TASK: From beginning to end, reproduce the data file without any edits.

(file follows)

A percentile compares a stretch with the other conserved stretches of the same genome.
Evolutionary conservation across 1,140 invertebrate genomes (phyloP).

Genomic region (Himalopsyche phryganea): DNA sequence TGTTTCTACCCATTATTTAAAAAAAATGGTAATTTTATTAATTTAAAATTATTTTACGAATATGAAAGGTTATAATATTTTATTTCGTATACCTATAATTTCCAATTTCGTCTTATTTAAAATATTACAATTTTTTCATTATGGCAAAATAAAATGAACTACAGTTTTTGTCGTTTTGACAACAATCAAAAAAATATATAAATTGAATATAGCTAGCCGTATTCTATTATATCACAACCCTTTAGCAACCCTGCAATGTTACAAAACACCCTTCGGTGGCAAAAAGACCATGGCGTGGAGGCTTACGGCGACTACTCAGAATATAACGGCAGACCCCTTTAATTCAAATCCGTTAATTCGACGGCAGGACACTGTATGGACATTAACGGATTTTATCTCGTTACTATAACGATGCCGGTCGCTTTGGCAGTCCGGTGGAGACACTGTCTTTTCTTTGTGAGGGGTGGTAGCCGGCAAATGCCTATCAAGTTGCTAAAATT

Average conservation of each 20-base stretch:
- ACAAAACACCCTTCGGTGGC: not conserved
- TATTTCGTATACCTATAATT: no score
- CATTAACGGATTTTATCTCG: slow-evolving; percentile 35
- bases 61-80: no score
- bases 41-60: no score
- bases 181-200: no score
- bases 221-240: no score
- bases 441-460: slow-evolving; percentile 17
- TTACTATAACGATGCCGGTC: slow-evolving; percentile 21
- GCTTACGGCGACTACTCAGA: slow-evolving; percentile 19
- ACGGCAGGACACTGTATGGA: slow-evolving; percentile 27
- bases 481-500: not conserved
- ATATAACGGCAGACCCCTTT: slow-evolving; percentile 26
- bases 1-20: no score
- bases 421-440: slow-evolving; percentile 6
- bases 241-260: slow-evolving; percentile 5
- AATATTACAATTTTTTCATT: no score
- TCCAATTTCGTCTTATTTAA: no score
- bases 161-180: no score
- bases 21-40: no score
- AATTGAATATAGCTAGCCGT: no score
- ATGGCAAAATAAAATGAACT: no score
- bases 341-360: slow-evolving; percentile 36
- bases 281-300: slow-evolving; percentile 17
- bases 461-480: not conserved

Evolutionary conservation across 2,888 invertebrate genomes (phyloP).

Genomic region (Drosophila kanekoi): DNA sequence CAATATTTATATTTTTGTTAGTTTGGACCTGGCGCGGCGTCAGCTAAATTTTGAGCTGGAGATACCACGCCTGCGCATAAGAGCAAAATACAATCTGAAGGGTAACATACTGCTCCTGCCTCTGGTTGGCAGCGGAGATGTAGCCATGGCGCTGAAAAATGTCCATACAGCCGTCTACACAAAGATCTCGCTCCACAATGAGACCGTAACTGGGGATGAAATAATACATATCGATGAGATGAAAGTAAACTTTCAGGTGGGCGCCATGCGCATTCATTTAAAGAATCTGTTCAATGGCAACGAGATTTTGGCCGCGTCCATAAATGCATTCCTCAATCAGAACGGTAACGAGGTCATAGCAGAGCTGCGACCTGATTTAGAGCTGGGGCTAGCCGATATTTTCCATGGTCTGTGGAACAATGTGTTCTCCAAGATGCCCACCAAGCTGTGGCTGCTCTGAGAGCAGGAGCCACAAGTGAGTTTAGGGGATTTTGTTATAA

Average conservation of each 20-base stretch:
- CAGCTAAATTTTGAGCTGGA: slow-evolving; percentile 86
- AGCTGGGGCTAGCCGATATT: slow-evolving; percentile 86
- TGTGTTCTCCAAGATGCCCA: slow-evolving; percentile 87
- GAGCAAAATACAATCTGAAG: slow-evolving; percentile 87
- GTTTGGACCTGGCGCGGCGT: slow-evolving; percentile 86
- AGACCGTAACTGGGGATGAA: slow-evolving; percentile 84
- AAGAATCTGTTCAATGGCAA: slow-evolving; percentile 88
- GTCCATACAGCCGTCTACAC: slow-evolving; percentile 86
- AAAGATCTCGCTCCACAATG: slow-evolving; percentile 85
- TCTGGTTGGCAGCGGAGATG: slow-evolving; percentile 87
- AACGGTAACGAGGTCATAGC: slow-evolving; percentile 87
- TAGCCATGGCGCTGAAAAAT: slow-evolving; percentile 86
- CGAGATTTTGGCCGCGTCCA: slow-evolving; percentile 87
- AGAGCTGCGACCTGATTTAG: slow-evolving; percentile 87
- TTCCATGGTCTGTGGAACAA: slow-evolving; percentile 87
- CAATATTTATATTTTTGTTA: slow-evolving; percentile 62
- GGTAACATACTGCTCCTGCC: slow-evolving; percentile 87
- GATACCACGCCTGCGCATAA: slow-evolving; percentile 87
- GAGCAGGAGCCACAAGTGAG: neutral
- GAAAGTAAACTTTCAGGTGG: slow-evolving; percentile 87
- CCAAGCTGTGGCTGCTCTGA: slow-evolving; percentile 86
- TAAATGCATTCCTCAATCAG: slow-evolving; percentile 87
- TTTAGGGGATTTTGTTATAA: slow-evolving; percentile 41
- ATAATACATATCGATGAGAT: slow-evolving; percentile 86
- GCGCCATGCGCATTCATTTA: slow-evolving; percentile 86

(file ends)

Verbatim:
A percentile compares a stretch with the other conserved stretches of the same genome.
Evolutionary conservation across 1,140 invertebrate genomes (phyloP).

Genomic region (Himalopsyche phryganea): DNA sequence TGTTTCTACCCATTATTTAAAAAAAATGGTAATTTTATTAATTTAAAATTATTTTACGAATATGAAAGGTTATAATATTTTATTTCGTATACCTATAATTTCCAATTTCGTCTTATTTAAAATATTACAATTTTTTCATTATGGCAAAATAAAATGAACTACAGTTTTTGTCGTTTTGACAACAATCAAAAAAATATATAAATTGAATATAGCTAGCCGTATTCTATTATATCACAACCCTTTAGCAACCCTGCAATGTTACAAAACACCCTTCGGTGGCAAAAAGACCATGGCGTGGAGGCTTACGGCGACTACTCAGAATATAACGGCAGACCCCTTTAATTCAAATCCGTTAATTCGACGGCAGGACACTGTATGGACATTAACGGATTTTATCTCGTTACTATAACGATGCCGGTCGCTTTGGCAGTCCGGTGGAGACACTGTCTTTTCTTTGTGAGGGGTGGTAGCCGGCAAATGCCTATCAAGTTGCTAAAATT

Average conservation of each 20-base stretch:
- ACAAAACACCCTTCGGTGGC: not conserved
- TATTTCGTATACCTATAATT: no score
- CATTAACGGATTTTATCTCG: slow-evolving; percentile 35
- bases 61-80: no score
- bases 41-60: no score
- bases 181-200: no score
- bases 221-240: no score
- bases 441-460: slow-evolving; percentile 17
- TTACTATAACGATGCCGGTC: slow-evolving; percentile 21
- GCTTACGGCGACTACTCAGA: slow-evolving; percentile 19
- ACGGCAGGACACTGTATGGA: slow-evolving; percentile 27
- bases 481-500: not conserved
- ATATAACGGCAGACCCCTTT: slow-evolving; percentile 26
- bases 1-20: no score
- bases 421-440: slow-evolving; percentile 6
- bases 241-260: slow-evolving; percentile 5
- AATATTACAATTTTTTCATT: no score
- TCCAATTTCGTCTTATTTAA: no score
- bases 161-180: no score
- bases 21-40: no score
- AATTGAATATAGCTAGCCGT: no score
- ATGGCAAAATAAAATGAACT: no score
- bases 341-360: slow-evolving; percentile 36
- bases 281-300: slow-evolving; percentile 17
- bases 461-480: not conserved

Evolutionary conservation across 2,888 invertebrate genomes (phyloP).

Genomic region (Drosophila kanekoi): DNA sequence CAATATTTATATTTTTGTTAGTTTGGACCTGGCGCGGCGTCAGCTAAATTTTGAGCTGGAGATACCACGCCTGCGCATAAGAGCAAAATACAATCTGAAGGGTAACATACTGCTCCTGCCTCTGGTTGGCAGCGGAGATGTAGCCATGGCGCTGAAAAATGTCCATACAGCCGTCTACACAAAGATCTCGCTCCACAATGAGACCGTAACTGGGGATGAAATAATACATATCGATGAGATGAAAGTAAACTTTCAGGTGGGCGCCATGCGCATTCATTTAAAGAATCTGTTCAATGGCAACGAGATTTTGGCCGCGTCCATAAATGCATTCCTCAATCAGAACGGTAACGAGGTCATAGCAGAGCTGCGACCTGATTTAGAGCTGGGGCTAGCCGATATTTTCCATGGTCTGTGGAACAATGTGTTCTCCAAGATGCCCACCAAGCTGTGGCTGCTCTGAGAGCAGGAGCCACAAGTGAGTTTAGGGGATTTTGTTATAA

Average conservation of each 20-base stretch:
- CAGCTAAATTTTGAGCTGGA: slow-evolving; percentile 86
- AGCTGGGGCTAGCCGATATT: slow-evolving; percentile 86
- TGTGTTCTCCAAGATGCCCA: slow-evolving; percentile 87
- GAGCAAAATACAATCTGAAG: slow-evolving; percentile 87
- GTTTGGACCTGGCGCGGCGT: slow-evolving; percentile 86
- AGACCGTAACTGGGGATGAA: slow-evolving; percentile 84
- AAGAATCTGTTCAATGGCAA: slow-evolving; percentile 88
- GTCCATACAGCCGTCTACAC: slow-evolving; percentile 86
- AAAGATCTCGCTCCACAATG: slow-evolving; percentile 85
- TCTGGTTGGCAGCGGAGATG: slow-evolving; percentile 87
- AACGGTAACGAGGTCATAGC: slow-evolving; percentile 87
- TAGCCATGGCGCTGAAAAAT: slow-evolving; percentile 86
- CGAGATTTTGGCCGCGTCCA: slow-evolving; percentile 87
- AGAGCTGCGACCTGATTTAG: slow-evolving; percentile 87
- TTCCATGGTCTGTGGAACAA: slow-evolving; percentile 87
- CAATATTTATATTTTTGTTA: slow-evolving; percentile 62
- GGTAACATACTGCTCCTGCC: slow-evolving; percentile 87
- GATACCACGCCTGCGCATAA: slow-evolving; percentile 87
- GAGCAGGAGCCACAAGTGAG: neutral
- GAAAGTAAACTTTCAGGTGG: slow-evolving; percentile 87
- CCAAGCTGTGGCTGCTCTGA: slow-evolving; percentile 86
- TAAATGCATTCCTCAATCAG: slow-evolving; percentile 87
- TTTAGGGGATTTTGTTATAA: slow-evolving; percentile 41
- ATAATACATATCGATGAGAT: slow-evolving; percentile 86
- GCGCCATGCGCATTCATTTA: slow-evolving; percentile 86